Never play with the future. Eddie Mannix (Josh Brolin), is a studio head—a fixer, actually—for Capital Pictures in the 1950’s. His main job is to protect Capital Pictures’ stars, sweeping unsavory life details and anything that can generally hurt the image of the studio. It isn’t an easy job having to deal with the issues superstars Baird Whitlock (George Clooney), female equivalent DeeAnna Moran (Scarlett Johansson), or up-and-comer Hobie Doyle (Alden Ehrenreich) bring to the table, but it has provided Mannix with a comfortable living.
It has also presented Mannix with much stress at times, and a less than fulfilling home life. The stress only increases when Baird goes missing off of the set of Hail, Caesar!, a film that is destined to be a critical and commercial success with its robust production. The only lead that gives Eddie any indication as to where Baird is comes from a group known as The Future, who have abducted the superstar, and are requesting $100,000 for his release. What do they want with him, and what do they want as a group?
Over the years, no matter what they’ve done, directors Joel and Ethan Coen always seem to have at least some modicum of humor in their films. Even in grim features like No Country for Old Men or True Grit, there’s a little laughs to be found. Hail, Caesar!, the most recent directorial effort from the brothers, finds its humor in the Hollywood film industry of the 1950’s. It generally is an amusing view, but carries the feeling upon viewing that it is nothing more than fluff.
Hail, Caesar!, like the movie with the same name featured in the movie, features amazing production. It’s obviously very early in 2016, but this appears ripe for nominations in production and costume categories. The 50’s on a major movie set are fully realized. And, it doesn’t hurt to have famed cinematographer Roger Deakins lending his hand/lens/eyes to the production. The lighting, how recorded movies appear, and everything as a whole just adds to the immersion of seemingly watching something in the respective decade.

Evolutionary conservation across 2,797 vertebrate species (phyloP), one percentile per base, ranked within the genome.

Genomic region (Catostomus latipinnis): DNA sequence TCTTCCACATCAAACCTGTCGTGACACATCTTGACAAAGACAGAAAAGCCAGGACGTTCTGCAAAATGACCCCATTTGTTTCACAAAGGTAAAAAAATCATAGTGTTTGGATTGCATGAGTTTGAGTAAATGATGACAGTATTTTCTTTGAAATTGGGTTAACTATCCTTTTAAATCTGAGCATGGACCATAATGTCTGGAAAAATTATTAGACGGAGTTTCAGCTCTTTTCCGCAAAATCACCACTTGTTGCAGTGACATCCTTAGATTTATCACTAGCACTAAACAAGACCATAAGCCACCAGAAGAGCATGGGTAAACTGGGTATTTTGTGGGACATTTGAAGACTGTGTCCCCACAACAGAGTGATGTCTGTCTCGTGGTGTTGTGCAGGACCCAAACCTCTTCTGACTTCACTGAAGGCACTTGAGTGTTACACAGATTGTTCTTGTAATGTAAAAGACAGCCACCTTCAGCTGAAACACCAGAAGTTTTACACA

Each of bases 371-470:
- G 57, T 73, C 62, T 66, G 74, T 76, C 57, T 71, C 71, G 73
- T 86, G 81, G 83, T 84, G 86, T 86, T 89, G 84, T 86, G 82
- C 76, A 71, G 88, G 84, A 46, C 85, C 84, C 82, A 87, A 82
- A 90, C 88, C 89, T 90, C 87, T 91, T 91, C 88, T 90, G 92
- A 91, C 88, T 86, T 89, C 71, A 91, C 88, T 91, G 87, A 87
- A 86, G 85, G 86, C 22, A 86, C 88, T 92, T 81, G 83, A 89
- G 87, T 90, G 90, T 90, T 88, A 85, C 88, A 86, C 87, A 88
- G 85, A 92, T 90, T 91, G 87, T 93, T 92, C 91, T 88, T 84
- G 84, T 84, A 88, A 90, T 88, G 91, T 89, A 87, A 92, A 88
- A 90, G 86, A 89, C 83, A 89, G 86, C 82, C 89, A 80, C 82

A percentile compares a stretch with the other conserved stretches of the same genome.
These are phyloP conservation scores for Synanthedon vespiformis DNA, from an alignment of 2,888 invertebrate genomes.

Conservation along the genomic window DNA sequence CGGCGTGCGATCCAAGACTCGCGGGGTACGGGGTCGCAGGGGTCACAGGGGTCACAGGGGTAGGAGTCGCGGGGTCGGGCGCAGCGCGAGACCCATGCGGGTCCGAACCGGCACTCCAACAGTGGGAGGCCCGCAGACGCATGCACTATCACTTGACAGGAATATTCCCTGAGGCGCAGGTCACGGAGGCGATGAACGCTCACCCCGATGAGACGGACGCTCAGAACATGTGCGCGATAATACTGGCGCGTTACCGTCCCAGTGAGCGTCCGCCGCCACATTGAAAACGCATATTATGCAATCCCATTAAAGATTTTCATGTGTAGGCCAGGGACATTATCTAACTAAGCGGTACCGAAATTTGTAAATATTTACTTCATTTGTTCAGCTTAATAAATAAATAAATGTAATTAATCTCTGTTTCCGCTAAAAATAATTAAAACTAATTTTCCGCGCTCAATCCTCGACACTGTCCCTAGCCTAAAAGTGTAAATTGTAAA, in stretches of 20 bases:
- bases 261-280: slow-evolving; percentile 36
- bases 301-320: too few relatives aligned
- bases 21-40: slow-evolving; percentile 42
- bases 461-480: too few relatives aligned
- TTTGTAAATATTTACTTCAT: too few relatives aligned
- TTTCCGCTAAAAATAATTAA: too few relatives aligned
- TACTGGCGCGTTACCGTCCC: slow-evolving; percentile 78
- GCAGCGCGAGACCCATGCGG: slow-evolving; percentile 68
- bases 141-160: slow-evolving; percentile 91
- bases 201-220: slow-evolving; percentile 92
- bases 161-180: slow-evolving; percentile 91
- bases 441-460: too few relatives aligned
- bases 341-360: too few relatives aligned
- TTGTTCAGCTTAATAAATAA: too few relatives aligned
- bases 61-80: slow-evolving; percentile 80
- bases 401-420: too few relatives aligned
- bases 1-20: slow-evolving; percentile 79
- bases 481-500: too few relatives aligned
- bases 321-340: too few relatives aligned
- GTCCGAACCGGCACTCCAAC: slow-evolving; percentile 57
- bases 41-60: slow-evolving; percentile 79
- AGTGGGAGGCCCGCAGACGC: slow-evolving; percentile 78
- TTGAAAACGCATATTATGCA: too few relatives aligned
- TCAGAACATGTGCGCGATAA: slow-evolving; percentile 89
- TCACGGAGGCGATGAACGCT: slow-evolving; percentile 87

And there are laughs to be had with a good deal of it, being quirky, ridiculous, and farcical. While it may not be as funny to one who did not grow up with the 1950’s and/or has no working knowledge of those films, those who aren’t up to speed with every industry development in that decade (like yours truly), are not left out in the cold. Some of the humor simply derives from seeing Clooney, Fiennes, Johansson, Tatum, and the like, appear, kind of similar to Tropic Thunder.
Hail, Caesar!, while fun, does lack something that the Coens usually deliver: A sound script. The central story is a mystery, but the details are revealed early, thrown in with some political commentary about the times. As such, since there really aren’t that many twists (even the one twist is meh), the second half does make the movie drag. Part of it is a lack of coherence. All of the short scenes of the films within the film that are shown are wonderful, but when it comes back to the central story, it doesn’t click, because some of these characters have no bearing on the main story, or come in somewhat shoehorned.
In a way, I thought of Grindhouse when watching this; namely, the trailers that showed before that feature, and thinking how those trailers would be as full length films. Only difference is, these moments are actually embedded within Hail, Caesar and occasionally disrupt the flow of the feature, but the thought is the same.
The plot disappoints, but the thespians don’t. Aside from a strong Josh Brolin, whose Mannix has some depth and realness to him, all other characters are of the one-dimensional and in some cases caricature variety. Here, though, that isn’t such a huge issue, because of the source material that the Coen brothers are working with. It just means, by design, you’re always seeing Clooney, Johansson, Tatum, etc. in fancy period garb having a good time. Even in a star-studded cast, the standout coming out of this is likely to be one of the lesser knowns in Alden Ehrenreich, absolutely nailing it with his cowboy persona trying to make it as a more dramatic star.
Would that it were so simple? Hail, Caesar! is, in essence, a simple and light, somewhat satirical but overall harmless, tribute to a Hollywood of yesteryear. Though the phrase might not be one typically thought of when watching a Coen film, their latest is “All style, no substance.”
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